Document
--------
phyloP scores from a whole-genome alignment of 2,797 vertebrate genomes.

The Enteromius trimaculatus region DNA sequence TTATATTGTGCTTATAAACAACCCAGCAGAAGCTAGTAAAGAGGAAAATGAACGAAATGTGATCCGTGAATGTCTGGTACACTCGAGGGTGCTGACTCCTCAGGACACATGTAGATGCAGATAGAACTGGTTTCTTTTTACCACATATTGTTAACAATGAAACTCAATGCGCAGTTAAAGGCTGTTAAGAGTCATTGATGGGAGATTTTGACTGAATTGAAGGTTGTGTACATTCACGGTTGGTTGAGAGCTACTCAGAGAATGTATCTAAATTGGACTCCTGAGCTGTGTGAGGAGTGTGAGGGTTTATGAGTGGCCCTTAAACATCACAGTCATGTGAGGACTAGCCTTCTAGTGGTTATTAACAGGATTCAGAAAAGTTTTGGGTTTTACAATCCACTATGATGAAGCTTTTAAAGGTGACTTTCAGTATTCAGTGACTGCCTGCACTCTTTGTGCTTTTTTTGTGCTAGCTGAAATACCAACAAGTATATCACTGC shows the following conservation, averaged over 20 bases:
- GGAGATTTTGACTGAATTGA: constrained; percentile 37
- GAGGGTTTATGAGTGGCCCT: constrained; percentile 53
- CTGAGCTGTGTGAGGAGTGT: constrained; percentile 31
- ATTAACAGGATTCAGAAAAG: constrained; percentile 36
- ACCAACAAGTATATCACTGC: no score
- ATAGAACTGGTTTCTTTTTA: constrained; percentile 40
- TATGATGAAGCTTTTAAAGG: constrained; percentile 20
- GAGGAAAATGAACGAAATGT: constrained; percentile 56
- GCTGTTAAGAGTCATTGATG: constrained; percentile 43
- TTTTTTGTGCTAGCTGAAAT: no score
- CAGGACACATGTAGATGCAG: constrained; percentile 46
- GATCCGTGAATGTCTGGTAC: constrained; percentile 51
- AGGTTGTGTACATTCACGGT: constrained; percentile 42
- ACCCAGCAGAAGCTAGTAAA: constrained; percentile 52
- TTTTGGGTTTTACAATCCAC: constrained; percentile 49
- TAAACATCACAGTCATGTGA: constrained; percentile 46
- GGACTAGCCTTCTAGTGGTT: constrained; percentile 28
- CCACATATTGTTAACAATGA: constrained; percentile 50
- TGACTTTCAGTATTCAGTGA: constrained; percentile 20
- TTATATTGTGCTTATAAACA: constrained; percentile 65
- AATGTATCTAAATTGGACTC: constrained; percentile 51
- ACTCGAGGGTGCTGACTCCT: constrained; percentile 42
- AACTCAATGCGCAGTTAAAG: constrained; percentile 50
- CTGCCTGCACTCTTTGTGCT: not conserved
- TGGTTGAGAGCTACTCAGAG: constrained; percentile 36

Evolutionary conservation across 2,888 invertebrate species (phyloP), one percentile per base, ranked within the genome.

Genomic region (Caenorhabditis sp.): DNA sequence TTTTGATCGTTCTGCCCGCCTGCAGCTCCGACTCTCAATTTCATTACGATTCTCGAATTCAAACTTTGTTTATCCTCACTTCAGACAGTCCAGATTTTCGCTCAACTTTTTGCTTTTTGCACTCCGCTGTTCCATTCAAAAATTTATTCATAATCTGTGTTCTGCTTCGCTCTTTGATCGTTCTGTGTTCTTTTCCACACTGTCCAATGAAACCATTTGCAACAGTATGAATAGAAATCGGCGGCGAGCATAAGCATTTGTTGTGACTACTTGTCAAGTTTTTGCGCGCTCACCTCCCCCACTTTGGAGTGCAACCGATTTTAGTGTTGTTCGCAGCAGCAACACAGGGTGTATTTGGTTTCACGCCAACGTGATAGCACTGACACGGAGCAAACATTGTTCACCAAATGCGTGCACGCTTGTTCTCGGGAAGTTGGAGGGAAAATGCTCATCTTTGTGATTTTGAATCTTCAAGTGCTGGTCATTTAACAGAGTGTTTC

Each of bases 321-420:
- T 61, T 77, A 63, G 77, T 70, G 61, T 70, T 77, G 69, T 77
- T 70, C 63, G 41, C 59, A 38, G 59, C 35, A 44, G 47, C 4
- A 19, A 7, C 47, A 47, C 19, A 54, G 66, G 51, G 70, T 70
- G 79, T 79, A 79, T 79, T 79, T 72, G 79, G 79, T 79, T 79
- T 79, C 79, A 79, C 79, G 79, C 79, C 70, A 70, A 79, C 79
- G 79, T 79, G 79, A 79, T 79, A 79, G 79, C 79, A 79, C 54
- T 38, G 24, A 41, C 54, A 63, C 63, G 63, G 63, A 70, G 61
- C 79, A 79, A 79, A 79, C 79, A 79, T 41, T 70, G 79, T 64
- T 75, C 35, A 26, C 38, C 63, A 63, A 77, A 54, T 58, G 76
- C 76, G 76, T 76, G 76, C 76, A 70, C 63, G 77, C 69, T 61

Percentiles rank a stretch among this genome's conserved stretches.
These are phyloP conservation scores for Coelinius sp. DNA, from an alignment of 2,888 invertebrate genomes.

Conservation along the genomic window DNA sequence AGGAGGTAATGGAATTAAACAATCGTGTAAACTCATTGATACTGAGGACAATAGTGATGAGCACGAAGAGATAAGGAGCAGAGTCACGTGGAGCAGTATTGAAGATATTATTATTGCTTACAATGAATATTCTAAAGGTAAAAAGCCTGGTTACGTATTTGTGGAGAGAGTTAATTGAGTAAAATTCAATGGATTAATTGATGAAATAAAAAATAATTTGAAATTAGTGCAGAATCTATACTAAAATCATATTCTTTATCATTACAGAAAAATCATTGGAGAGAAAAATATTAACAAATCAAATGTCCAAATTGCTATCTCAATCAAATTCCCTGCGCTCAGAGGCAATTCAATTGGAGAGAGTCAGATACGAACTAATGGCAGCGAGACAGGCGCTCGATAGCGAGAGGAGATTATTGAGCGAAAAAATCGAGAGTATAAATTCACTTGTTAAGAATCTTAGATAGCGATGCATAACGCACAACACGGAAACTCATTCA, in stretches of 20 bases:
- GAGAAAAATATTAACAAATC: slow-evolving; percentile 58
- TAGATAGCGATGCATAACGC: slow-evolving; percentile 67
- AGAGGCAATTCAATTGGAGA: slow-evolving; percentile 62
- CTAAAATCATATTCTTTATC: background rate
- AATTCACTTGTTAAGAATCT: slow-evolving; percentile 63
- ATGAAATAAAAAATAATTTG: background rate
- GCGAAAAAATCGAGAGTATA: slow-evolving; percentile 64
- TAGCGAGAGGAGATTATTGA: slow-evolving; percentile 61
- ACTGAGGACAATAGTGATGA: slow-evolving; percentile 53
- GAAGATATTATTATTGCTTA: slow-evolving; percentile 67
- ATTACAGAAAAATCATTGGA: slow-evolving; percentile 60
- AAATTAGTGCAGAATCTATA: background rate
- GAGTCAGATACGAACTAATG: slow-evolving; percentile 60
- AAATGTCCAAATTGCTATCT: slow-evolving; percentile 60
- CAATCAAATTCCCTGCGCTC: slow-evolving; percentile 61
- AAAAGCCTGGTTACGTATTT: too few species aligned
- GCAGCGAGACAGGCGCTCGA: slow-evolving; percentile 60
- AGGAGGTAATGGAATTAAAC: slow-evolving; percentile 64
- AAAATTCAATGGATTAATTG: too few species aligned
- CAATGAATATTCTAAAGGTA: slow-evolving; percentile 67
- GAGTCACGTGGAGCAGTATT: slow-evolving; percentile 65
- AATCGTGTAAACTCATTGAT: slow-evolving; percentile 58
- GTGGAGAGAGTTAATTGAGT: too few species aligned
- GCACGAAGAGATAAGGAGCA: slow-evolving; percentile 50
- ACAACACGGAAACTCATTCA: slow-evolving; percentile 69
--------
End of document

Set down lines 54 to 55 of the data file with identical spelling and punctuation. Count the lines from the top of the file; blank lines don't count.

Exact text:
- ATTACAGAAAAATCATTGGA: slow-evolving; percentile 60
- AAATTAGTGCAGAATCTATA: background rate